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For Stephen King, writing a novel is a lonely activity, like playing solitaire or hitting a tennis ball against the wall. Writing TV scripts is more of a team sport, however, and a stressful one, even for a master.
“You have to respect the talents of everybody on the team,” says King, who adapted his 2006 book for Apple TV+’s eight-part limited series “Lisey’s Story” (first two episodes streaming Friday, weekly thereafter). “They’re not there because they’re schlubs, they’re there because they’re really good at what they do. So you have to listen to everybody, but at the same time, there’s a little voice inside you that’s screaming, ‘Don’t hurt my babies!’ ”
Directed by Pablo Larraín (“Jackie”), the fantasy-tinged horror romance stars Julianne Moore as Lisey, the widow of best-selling novelist Scott Landon (Clive Owen). Two years after his death, Lisey is still heartbroken and procrastinates cleaning out his office while also caring for her catatonic sister Amanda (Joan Allen).
Lisey’s husband left her a supernatural scavenger hunt that unlocks repressed memories and truths and provides a doorway to the fantasy landscape they shared, called Boo’ya Moon. Meanwhile, a college professor (Ron Cephas Jones), desperate to secure the late author’s unpublished works, unleashes one of Scott’s rabid fans (Dane DeHaan) to pressure Lisey into giving them up.
For decades, ever since Brian DePalma directed “Carrie” in 1976, King has allowed filmmakers to adapt his many works. The novelist fielded offers for “Lisey,” which he calls his favorite book, but always turned them down. That was the one King wanted to do himself.
“It said a lot about marriage and everything that I knew about marriage,” says King, who celebrated his 50th wedding anniversary with wife Tabitha in January. The inspiration for “Lisey’s Story” came in 2000, when King almost died of a bout with pneumonia: He came home from the hospital to find his spouse had cleaned out the study, and King felt like a ghost in his own home.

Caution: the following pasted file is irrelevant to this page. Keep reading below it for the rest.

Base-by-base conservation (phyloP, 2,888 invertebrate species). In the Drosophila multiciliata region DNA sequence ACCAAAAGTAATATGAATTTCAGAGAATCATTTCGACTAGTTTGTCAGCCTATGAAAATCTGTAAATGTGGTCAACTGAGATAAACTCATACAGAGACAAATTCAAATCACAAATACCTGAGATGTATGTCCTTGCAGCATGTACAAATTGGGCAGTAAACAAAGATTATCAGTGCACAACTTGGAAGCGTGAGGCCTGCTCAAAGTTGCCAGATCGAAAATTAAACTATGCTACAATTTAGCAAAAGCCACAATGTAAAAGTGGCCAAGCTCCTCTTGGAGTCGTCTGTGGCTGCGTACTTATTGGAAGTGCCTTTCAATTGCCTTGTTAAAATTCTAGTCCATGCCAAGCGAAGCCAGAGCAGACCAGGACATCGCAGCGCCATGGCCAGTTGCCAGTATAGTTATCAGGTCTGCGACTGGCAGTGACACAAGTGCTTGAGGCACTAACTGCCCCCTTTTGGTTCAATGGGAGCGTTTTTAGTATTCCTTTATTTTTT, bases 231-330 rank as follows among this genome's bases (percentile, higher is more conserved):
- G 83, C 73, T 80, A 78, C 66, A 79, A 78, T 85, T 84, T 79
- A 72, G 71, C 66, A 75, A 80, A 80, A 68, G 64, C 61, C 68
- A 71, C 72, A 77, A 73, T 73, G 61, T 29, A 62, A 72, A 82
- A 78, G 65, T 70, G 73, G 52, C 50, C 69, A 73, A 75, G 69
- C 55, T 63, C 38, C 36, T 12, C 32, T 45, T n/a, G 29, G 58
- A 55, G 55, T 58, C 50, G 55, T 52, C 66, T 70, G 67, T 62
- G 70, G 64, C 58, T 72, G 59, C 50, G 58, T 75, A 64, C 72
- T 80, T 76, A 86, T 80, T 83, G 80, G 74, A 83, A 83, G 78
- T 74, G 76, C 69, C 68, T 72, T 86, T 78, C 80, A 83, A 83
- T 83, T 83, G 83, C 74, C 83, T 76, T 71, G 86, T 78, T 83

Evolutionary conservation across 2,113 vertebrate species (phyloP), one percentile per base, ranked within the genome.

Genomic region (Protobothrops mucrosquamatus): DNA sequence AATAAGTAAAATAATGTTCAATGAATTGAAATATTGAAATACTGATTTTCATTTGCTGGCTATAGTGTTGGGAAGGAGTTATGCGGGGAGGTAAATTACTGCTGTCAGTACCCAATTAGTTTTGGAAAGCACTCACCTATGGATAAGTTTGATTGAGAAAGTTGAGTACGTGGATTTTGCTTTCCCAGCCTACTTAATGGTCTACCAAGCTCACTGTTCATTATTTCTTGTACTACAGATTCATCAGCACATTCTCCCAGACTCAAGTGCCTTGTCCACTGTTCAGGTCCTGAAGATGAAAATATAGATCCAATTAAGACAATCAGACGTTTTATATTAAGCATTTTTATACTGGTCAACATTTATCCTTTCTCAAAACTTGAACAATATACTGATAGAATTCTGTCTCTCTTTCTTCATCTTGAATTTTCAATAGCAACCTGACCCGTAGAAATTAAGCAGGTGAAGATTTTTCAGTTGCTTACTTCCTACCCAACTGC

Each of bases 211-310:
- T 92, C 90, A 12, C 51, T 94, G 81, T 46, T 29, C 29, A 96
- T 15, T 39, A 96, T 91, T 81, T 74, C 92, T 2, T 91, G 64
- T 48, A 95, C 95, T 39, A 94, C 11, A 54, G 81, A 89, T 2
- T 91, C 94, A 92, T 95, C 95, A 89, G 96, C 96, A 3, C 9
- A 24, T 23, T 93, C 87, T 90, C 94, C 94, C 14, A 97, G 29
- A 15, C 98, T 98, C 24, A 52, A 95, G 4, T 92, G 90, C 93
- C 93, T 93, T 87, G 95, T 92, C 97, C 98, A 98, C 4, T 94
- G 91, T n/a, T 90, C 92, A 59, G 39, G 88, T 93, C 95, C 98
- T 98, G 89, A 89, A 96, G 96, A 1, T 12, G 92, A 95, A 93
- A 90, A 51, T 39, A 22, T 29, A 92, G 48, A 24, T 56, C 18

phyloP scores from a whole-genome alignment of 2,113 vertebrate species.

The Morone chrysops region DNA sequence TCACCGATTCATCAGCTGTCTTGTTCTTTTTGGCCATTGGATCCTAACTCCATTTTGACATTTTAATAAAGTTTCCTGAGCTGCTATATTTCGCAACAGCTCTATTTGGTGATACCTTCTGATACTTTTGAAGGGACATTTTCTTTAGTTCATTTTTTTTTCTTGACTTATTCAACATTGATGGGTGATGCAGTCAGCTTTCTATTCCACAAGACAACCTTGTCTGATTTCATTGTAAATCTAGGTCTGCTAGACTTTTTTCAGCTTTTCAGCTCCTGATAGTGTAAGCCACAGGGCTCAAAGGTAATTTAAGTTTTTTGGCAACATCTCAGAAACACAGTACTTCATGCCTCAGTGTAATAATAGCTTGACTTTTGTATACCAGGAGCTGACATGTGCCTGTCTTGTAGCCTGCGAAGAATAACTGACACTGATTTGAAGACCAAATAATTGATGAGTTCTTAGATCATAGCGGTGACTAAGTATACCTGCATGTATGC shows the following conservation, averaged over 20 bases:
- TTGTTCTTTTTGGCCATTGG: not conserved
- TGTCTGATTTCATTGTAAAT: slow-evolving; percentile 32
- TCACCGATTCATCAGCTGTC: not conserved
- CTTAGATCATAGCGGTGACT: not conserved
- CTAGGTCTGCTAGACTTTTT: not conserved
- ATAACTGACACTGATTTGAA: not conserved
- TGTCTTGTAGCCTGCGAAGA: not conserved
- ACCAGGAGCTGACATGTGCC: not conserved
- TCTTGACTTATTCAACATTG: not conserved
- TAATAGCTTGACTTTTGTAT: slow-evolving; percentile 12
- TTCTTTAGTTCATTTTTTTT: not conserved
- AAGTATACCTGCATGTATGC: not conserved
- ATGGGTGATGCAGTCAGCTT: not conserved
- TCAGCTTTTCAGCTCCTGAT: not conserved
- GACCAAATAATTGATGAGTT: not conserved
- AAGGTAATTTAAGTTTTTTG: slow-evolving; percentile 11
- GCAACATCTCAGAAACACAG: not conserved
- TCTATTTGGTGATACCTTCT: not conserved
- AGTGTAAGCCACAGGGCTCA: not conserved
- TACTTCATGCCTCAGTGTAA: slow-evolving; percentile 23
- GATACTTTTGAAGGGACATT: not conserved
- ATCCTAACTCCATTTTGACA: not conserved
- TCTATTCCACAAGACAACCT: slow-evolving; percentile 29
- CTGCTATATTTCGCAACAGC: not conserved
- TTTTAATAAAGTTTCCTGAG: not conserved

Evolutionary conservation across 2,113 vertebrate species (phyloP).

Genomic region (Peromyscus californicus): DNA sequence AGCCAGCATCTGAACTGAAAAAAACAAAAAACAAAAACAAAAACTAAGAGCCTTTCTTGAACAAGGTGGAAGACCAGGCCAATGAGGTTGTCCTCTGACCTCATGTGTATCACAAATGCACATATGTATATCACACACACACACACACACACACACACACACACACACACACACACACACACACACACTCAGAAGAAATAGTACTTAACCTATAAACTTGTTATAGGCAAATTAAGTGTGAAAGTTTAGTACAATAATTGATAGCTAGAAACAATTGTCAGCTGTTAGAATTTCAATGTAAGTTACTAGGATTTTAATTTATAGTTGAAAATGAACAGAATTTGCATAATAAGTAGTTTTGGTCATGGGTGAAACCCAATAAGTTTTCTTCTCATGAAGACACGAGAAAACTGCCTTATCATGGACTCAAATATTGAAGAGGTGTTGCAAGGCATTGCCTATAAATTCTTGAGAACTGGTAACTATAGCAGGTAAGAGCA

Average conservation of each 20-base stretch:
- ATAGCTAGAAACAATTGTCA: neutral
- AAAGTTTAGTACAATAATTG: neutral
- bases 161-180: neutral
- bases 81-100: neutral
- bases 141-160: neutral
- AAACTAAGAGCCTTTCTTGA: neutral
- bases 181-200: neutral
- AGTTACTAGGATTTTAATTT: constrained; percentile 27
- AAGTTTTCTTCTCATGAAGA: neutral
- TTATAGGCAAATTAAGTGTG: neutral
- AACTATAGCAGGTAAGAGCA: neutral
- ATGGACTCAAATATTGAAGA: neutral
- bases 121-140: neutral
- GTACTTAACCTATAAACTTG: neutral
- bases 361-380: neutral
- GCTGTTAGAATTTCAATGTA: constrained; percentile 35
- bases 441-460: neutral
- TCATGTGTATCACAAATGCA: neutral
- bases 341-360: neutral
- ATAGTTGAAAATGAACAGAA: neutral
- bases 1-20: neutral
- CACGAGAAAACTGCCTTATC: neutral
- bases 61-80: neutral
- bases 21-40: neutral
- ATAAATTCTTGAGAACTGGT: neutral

“I wanted to write a love story. At that time, I was reading a lot of D.H. Lawrence, and I was pretty much under his influence and I really wanted to delve deep. I didn’t get everything that I wanted from (my) novel, but I got a lot, and I didn’t get probably everything I wanted from the TV show, but I got more.”
Moore, who was King’s choice for Lisey from the very beginning, connected with the idea that every married couple has a secret world.
“They have their own language, they have their history, they have what they’ve built together,” she says. “And no one will ever know it, and you probably won’t reveal that part of yourself to anybody else.”
And while “Lisey’s” isn’t an autobiography, Moore adds, “there are plenty of things in there that feel deeply personal” to King. “So it was exciting not only to get to work with him, but to also work with him on something that he cared about this much.”
King definitely wanted to take “Lisey” to a streaming platform: “It’s wonderful to have a show where you could get that dramatic build and it isn’t interrupted at some vital point by an ad for Liberty Mutual Insurance. That’s a real buzzkill.”
Adapting it himself also afforded King a chance to revisit the novel “like an outsider or an editor,” removing dead weight and making improvements.
King can’t talk about the biggest change from the novel because it’s a spoiler. But the number of Lisey’s siblings was cut in half – “Two of those sisters weren’t working, so they went out,” he quips – and Larraín had “some very wonderful ideas” about transitions between our world and the gorgeous and haunting landscape of Boo’ya Moon, a place in Landon’s childhood imagination he goes for literary inspiration. (The fantastical environment was built on a large soundstage at the Brooklyn Navy Yard and “just to be there took your breath away,” King says.)
King, 73, returned to his day job – the author’s next novel, “Billy Summers,” arrives Aug. 3 – and while he’ll never say never to adapting another of his works, working on “Lisey’s” was “exhausting for a fellow who is an older guy,” he says. And like Landon, King admits there’s a place, a somewhere else, where he goes to tap into what makes him Stephen King.
King explains: “One of the things that Scott says is, ‘I have hallucinations and I have fantasies, but people pay me to read them.’ The fact is, that when I look back on some of these books, I can’t remember writing them any more than I can remember a vivid dream a few hours after you wake up.
“The talent to do that is built in – the quality (and) the strength of the imagination – but the more you train it, the better it gets, the clearer it becomes. And it becomes addictive. It’s a great thing, but it’s also a dangerous thing. You have to kind of balance it out.”